Kidneys perform the vital function of filtering waste from your body. They also remove extra fluid and acid while maintaining the right balance of minerals, water, and salts in your blood.

If you’re living with chronic kidney disease (CKD), you know how important it is to protect your kidney function. Your doctor might recommend dietary changes to help, such as cutting back on salt.

Table salt (NaCl) is a combination of the minerals sodium and chloride. The human body needs both, but for some people, excess salt puts too much strain on the kidneys.

Table salt is a source of dietary sodium. Sodium can also be found in many foods, such as bread, cold cuts, soups, condiments, sauces, chips, and crackers.

Most of the sodium we eat comes from processed, packaged, and restaurant foods. Only a small amount comes from adding table salt to foods we cook or eat.

Dietary sodium is important. It helps to maintain fluid balance and aids in nerve and muscle function. However, too much sodium can contribute to some common health issues.

The Centers for Disease Control and Prevention (CDC) states that high sodium intake can raise blood pressure. This is because a sodium level that’s too high can interfere with how your kidneys eliminate water.

In addition to being a risk factor for heart disease, high blood pressure is one of the leading risk factors for kidney disease.

Research also links high salt intake with kidney function decline independent of blood pressure.

A study involving 12,126 participants in the general population without CKD found that high salt intake could predict future kidney impairment. While it’s natural for kidney function to slow with age, the study results suggest that a high salt diet can accelerate this decline.

According to the National Kidney Foundation, a healthy diet shouldn’t contain more than 2,300 milligrams (mg) of sodium each day.

How much sodium you should eat may depend on your stage of CKD. Talk with your doctor or a dietitian about the amount of dietary sodium that’s right for you.

It can be helpful to plan for the entire day when deciding what to eat to make sure you don’t exceed your limit.

Pay close attention to portion sizes for packaged food. If the amount you eat is more than what is shown on the can or box, your sodium intake will be higher, too.

Reducing dietary salt intake is an important part of managing CKD. If your kidneys can’t keep up with your salt intake, sodium and fluid can build up in your body. This can cause symptoms like:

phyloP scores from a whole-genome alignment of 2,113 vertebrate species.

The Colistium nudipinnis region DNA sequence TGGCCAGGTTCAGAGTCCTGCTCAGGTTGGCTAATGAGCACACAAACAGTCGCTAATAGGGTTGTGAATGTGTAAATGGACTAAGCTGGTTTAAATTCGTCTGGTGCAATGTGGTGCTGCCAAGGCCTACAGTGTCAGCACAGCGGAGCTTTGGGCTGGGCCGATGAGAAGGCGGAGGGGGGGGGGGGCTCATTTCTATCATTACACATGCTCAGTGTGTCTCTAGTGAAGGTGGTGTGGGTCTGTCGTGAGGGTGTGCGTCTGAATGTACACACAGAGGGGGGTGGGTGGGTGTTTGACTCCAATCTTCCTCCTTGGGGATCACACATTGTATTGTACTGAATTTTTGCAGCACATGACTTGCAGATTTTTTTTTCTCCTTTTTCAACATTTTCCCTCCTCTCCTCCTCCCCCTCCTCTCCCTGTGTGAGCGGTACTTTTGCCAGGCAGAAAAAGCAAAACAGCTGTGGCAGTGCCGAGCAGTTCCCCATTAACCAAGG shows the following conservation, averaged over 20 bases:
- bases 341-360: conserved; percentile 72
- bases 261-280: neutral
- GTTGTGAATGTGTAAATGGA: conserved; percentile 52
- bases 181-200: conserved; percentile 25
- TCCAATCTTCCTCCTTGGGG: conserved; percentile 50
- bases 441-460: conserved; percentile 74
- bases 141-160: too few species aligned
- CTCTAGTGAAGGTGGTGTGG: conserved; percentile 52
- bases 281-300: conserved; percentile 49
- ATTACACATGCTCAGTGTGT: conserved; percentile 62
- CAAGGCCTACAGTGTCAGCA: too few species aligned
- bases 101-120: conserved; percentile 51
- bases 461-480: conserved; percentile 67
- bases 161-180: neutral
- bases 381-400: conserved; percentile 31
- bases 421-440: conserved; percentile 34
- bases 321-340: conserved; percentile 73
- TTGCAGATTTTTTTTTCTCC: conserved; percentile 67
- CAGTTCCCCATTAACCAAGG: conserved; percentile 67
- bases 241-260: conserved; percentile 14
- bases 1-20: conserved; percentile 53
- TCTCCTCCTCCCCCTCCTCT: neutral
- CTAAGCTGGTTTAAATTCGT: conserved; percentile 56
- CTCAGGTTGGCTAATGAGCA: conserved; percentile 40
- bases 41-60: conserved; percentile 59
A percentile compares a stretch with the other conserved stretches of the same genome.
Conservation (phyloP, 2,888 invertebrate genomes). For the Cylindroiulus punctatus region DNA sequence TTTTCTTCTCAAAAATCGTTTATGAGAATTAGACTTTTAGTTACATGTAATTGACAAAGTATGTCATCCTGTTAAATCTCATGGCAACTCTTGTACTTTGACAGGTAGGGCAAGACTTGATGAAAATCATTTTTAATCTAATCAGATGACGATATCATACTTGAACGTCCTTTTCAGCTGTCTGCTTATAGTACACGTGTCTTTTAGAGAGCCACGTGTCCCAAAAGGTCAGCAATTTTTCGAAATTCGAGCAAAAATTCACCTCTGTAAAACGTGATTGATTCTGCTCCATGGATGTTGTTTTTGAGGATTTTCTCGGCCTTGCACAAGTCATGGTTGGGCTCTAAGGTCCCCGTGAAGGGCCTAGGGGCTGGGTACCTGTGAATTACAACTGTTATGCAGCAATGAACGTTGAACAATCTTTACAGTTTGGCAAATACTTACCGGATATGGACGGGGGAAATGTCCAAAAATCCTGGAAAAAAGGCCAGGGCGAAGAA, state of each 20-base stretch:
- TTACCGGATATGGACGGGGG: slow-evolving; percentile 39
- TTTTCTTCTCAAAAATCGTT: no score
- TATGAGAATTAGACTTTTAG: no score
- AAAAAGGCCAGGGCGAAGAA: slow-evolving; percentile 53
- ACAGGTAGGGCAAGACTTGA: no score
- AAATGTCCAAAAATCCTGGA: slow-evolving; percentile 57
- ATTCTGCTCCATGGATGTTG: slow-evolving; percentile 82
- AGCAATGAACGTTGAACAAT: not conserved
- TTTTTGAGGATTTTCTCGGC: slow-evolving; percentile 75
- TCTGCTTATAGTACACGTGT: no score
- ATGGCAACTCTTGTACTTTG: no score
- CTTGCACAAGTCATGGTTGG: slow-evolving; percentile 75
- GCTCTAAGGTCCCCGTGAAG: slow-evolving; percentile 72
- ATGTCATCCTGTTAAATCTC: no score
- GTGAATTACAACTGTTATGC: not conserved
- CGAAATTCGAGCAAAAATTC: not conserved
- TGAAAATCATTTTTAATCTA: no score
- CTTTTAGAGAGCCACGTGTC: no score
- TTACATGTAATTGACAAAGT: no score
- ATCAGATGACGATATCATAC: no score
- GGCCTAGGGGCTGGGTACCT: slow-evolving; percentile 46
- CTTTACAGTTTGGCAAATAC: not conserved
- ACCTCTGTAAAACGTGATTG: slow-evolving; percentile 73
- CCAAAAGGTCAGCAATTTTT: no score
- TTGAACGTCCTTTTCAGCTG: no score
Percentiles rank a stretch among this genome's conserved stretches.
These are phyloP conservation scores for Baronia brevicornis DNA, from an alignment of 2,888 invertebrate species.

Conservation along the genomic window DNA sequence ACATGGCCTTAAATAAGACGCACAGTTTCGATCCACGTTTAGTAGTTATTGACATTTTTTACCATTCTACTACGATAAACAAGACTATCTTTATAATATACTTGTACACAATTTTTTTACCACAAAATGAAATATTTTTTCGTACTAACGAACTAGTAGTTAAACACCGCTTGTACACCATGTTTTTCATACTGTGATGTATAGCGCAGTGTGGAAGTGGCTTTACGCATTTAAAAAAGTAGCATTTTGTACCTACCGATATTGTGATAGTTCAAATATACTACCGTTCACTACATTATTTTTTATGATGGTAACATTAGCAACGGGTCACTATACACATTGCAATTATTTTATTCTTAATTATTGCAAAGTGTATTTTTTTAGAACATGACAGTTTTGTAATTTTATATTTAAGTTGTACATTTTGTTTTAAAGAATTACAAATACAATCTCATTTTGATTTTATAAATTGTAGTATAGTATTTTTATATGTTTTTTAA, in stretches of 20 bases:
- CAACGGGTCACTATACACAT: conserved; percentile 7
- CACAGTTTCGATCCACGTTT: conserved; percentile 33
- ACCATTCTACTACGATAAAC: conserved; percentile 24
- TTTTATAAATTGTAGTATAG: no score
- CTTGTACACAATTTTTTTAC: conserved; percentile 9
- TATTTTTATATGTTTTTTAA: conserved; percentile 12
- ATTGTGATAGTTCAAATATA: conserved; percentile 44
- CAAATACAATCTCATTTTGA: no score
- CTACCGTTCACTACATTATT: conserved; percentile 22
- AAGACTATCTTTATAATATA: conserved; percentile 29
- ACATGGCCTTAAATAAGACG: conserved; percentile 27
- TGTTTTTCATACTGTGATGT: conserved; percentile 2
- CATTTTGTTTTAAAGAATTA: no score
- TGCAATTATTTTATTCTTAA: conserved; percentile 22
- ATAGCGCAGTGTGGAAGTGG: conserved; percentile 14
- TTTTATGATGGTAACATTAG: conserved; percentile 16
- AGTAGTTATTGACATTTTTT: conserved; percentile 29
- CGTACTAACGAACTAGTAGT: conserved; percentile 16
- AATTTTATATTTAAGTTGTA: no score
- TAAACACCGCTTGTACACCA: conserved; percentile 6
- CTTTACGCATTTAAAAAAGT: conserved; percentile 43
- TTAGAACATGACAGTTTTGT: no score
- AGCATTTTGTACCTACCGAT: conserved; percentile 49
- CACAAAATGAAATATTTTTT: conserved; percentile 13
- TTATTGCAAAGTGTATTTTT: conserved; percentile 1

• swollen ankles
  • shortness of breath
  • puffiness
  • increased blood pressure
  • fluid around your heart and lungs

A 2018 meta-analysis involving people living with CKD stages 1 to 4 found that restricting dietary sodium helped to reduce blood pressure, as well as decrease the amount of protein and albumin (a blood protein) in participants’ urine.

Reaching your blood pressure target and reducing urine levels of protein and albumin are important steps to managing CKD.

Switching to a low sodium diet involves a few simple changes to old habits. It can be easier than you might think once you know what to look out for.

Most packaged and canned foods contain sodium, even items that are sweet. The National Institute of Diabetes and Digestive and Kidney Diseases (NIDDK) recommends limiting your intake of these foods to low sodium choices with a daily value (DV) of 5 percent or less.

You can find this information on the Nutrition Facts label on the food package. Foods with a DV of 20 percent or more are considered high in sodium.

You can also look for the words “low sodium,” “reduced sodium,” or “no salt added” on food labels when choosing packaged foods.

In addition to choosing low sodium items, you can cut back on salt even further by:

  • buying fresh food and cooking from scratch
  • limiting canned food, or rinsing it before use
  • using spices instead of salt to season food
  • making homemade sauces
  • limiting salty snacks such as chips or switching to unsalted versions
  • using fresh meat and poultry rather than cured
  • choosing low salt lunch meats
  • making homemade soup

Some salt substitutes can be high in potassium. Potassium is another mineral that can build up in the blood as kidney function declines.

Make sure the salt substitute you choose doesn’t exceed the potassium limit suggested by your doctor. Some people with CKD need to watch their potassium intake to ensure the level in their blood doesn’t get too high.

Choosing a reduced salt diet doesn’t mean you have to miss out on flavor. There are many ways to spice up your meals that won’t overwhelm your kidneys.

Items to limitAcceptable substitutes
table salta doctor-approved salt substitute (have your doctor check the potassium content)
seasoning saltlow sodium or salt-free seasoning
garlic saltgarlic powder or fresh garlic
onion saltonion powder or fresh onion
lemon pepperlemon juice and black pepper
meat tenderizervinegar
soy sauceliquid aminos

The sodium and chloride found in table salt are both important for health — but in moderate amounts.

Healthy kidneys remove excess sodium, but kidneys that are damaged can’t manage salt as effectively.

People living with CKD should reduce their salt intake to prevent sodium from accumulating and causing health issues.

Your dietary sodium intake is something you can manage with some planning. Choose fresh foods when possible. Read foods labels and choose low- or no-sodium alternatives of the packaged food you buy. Try seasoning your food with herbs and spices, rather than table salt.

Making dietary changes is an important part of managing CKD and keeping it from progressing. Reducing sodium in your diet is a simple step you can take to help maintain your kidney health.